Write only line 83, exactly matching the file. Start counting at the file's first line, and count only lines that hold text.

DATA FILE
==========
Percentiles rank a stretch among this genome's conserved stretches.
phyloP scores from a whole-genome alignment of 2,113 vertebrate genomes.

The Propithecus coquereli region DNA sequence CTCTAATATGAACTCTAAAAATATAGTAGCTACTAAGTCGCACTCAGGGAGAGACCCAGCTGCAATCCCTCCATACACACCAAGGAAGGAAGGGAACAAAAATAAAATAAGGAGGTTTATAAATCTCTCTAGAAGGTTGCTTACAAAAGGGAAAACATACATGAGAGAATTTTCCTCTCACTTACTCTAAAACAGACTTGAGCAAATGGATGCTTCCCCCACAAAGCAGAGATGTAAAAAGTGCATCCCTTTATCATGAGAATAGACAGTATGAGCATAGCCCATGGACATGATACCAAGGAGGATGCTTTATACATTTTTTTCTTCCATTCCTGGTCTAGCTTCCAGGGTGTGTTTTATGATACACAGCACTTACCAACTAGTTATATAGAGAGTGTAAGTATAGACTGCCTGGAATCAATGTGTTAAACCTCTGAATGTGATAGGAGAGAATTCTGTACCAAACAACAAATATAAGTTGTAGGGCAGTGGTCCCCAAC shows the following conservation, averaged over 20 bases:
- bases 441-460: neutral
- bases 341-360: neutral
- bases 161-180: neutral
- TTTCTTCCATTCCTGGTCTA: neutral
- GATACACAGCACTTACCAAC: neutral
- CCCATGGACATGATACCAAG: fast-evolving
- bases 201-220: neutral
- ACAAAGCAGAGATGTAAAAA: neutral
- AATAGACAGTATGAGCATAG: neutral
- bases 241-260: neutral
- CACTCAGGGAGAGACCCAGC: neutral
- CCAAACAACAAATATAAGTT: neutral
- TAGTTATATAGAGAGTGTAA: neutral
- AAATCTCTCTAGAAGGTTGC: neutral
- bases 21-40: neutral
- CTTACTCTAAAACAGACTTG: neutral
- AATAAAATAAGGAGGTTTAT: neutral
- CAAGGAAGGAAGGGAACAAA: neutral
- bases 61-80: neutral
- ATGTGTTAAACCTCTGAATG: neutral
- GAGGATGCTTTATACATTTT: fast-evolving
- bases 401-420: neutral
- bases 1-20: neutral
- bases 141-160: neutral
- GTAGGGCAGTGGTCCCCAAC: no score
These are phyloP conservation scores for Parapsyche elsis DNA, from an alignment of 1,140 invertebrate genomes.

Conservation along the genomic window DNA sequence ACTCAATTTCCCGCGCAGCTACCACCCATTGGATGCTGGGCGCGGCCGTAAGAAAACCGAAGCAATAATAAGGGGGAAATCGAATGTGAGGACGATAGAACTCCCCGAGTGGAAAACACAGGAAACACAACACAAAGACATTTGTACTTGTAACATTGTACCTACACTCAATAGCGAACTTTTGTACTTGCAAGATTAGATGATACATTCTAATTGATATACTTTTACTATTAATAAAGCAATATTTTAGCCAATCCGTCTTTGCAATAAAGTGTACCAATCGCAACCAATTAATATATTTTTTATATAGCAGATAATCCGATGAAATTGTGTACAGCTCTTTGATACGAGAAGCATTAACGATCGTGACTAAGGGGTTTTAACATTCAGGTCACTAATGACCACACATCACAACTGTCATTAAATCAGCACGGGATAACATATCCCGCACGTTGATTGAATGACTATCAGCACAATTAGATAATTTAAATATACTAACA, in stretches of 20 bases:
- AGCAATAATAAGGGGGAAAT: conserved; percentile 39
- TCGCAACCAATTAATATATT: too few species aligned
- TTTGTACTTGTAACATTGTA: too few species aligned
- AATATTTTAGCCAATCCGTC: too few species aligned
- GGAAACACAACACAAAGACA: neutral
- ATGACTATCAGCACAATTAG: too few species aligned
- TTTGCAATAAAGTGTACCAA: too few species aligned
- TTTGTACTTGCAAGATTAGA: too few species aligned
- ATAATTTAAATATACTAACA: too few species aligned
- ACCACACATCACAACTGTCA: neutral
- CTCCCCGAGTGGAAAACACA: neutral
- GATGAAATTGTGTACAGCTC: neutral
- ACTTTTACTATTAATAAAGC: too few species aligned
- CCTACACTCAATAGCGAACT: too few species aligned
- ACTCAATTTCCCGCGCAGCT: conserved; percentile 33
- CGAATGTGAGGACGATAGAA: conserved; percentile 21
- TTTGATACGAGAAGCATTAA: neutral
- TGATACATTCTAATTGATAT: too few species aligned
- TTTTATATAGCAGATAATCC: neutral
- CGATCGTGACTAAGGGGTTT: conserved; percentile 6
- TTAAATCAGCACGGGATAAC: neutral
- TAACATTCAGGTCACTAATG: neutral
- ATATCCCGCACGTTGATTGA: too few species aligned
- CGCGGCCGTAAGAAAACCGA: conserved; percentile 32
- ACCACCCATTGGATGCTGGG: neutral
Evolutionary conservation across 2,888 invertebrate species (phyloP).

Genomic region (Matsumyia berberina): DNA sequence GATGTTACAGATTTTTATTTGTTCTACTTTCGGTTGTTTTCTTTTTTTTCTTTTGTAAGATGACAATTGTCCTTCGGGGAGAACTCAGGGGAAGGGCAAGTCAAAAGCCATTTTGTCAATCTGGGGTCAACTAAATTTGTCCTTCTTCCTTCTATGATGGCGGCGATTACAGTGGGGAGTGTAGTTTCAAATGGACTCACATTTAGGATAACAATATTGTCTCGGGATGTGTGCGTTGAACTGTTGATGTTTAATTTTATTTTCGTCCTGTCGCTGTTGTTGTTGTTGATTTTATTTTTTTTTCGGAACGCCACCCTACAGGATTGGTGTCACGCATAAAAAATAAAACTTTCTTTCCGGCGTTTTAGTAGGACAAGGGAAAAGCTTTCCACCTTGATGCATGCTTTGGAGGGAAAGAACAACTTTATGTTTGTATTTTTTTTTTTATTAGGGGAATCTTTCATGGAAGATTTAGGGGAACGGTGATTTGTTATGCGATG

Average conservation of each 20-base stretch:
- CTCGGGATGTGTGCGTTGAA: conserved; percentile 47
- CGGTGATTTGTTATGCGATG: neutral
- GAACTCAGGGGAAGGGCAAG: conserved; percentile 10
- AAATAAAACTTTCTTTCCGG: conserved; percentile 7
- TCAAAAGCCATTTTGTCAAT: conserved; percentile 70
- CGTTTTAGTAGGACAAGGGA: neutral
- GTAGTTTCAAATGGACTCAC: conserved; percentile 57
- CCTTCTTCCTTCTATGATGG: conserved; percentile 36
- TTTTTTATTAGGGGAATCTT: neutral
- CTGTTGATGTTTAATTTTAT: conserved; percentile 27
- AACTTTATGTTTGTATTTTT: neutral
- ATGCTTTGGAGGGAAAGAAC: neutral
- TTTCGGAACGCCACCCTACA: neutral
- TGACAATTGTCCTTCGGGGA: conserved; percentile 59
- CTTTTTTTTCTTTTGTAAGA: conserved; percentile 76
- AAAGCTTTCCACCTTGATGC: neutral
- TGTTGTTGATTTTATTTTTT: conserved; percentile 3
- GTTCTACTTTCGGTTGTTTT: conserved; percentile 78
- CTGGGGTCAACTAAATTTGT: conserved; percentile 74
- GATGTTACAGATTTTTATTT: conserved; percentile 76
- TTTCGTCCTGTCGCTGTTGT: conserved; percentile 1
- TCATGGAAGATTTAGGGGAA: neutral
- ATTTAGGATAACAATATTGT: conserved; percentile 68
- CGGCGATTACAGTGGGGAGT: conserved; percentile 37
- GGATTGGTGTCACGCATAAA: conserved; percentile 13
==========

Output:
- GGATTGGTGTCACGCATAAA: conserved; percentile 13